Over the summer I had the wonderful opportunity to work as a Software Development Engineer at Amazon. As an international student, getting to work at a prestigious company from FAANG was definitely a goal I never thought I would be able to reach.
I was extremely nervous but also excited as I did not know what to expect. This was my first internship ever so it was also the first time I was going to be in a professional environment. College is great and all, but it never gives you the true experience of a working environment. We have all been there to some extent. A job/internship is very different from your experience at college or high-school.
In my experience, I have always tried to take something away from a situation, sometimes the hard way. So, at the end of my internship, I compiled a list of the most important lessons I learned over the summer. I’d like to share them with you.
- Start strong, end strong
- Feedback is everything
- You are responsible for your own career
- Have fun
Consistency is the name of the game. This a saying that is passed around as a lesson for almost anything in life. The reality is that it is harder than it sounds.
Consistency, in my opinion, is an umbrella term.
Perseverance — One of the single greatest qualities we can have as humans, is perseverance. To face the odds no matter what, and continue to put in the effort to achieve something. Keep at it, and you will make progress to be proud of. Sure, some ideas may still crash and burn but you walk away with so much more. Thomas Edison said, “I just found 2,000 ways not to make a lightbulb; I only needed to find one way to make it work.”
Dive Deep — When going up against herculean tasks, you need to be prepared. Break your tasks into smaller components. Go into the storm of your tasks ready. Check your equipment and gear ( tools you need ), check the map ( How will you complete this task? / What are you looking for? ), and READ THE F****** MANUAL.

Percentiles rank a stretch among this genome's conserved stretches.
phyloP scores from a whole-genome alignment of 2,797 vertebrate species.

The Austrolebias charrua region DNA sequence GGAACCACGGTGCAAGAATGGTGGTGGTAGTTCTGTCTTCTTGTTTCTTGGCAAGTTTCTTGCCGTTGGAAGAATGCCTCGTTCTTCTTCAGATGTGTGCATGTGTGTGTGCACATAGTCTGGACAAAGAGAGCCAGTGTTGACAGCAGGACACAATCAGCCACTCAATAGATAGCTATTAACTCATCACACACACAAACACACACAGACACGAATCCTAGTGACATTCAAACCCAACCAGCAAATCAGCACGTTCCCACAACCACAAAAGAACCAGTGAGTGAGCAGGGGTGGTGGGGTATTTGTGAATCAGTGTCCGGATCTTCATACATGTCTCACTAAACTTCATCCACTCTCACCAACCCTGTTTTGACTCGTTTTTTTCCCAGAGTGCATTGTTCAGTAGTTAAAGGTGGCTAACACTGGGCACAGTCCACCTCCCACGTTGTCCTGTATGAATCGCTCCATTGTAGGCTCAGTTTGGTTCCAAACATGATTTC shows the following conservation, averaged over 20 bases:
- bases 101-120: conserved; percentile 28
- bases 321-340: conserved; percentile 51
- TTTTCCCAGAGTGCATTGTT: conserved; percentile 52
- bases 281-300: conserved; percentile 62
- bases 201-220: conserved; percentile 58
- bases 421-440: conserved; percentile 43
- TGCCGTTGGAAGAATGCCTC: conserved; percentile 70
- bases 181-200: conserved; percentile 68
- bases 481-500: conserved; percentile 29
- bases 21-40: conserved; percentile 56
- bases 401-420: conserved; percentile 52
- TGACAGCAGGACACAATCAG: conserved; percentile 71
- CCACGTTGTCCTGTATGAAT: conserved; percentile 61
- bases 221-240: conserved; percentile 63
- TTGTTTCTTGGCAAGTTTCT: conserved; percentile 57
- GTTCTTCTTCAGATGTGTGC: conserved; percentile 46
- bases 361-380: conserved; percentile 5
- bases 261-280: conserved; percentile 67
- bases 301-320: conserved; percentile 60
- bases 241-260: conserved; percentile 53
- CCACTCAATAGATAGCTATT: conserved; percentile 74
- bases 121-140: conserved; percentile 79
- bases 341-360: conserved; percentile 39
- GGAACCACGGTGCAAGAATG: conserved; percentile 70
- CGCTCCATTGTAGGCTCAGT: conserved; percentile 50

Consistency — Remember that new year’s resolution that died down after school reopened or was it during that deadline week? Join the club. It’s easy to be on top of your game at the start of something but that same energy, dedication dies down after a while. Be aware of this mistake as I myself have fallen victim more than I’d like to admit.
hm… I should change the title…“Start Strong, End Stronger”
This is definitely an important one. Feedback is what drives us to be better at whatever we do. It is the fundamental on which the idea of competition exists. Competition in turn yields better output.
So, where is the catch?
Feedback is never nonverbal. It is a bias to think that no feedback means everything is a-okay. Feedback is your own responsibility to make sure that you receive it.
Don’t take feedback personally. Seek constructive criticism and accept it. I would sometimes make the mistake of feeling like I’m worthless because someone said, “This is wrong, we went over this.” When in reality, I was being guided to watch out for silly mistakes that can happen to anyone.
My first manager said, “You are responsible for your own career.” and the words have stuck with me ever since. I have thought long and hard about this one.
Focus on why you are doing what are you are doing. Take a minute to think about it. What is the outcome?
When working together, trust others, and make sure others can trust you. We should be able to deliver results blindly without going back and forth for cleanups. It gets better over time as we learn to catch and rectify ourselves if something goes wrong.
This one is simple…
Have fun. Take care of your health and well being and reach out when you need assistance. Over the summer, I was cooped up in my university dorm for 3 months working 8 hours a day remotely. So, believe me when I say that I wish I had done something more to keep my well being intact.
You simply cannot perform at the same level as you would when you are at your best mentally, physically, emotionally and any other “-allys” you can think of.
When I try to think about what has changed since my summer, I feel that I am definitely a more confident person. I know that when I wake up tomorrow, I will follow these learnings as not just a handbook for the “office life” but also as a form of self-discipline.
Why? Because f*** it that’s why. But also, because I never said that these learnings helped me grow as a professional. I said that these learnings helped me grow. Period.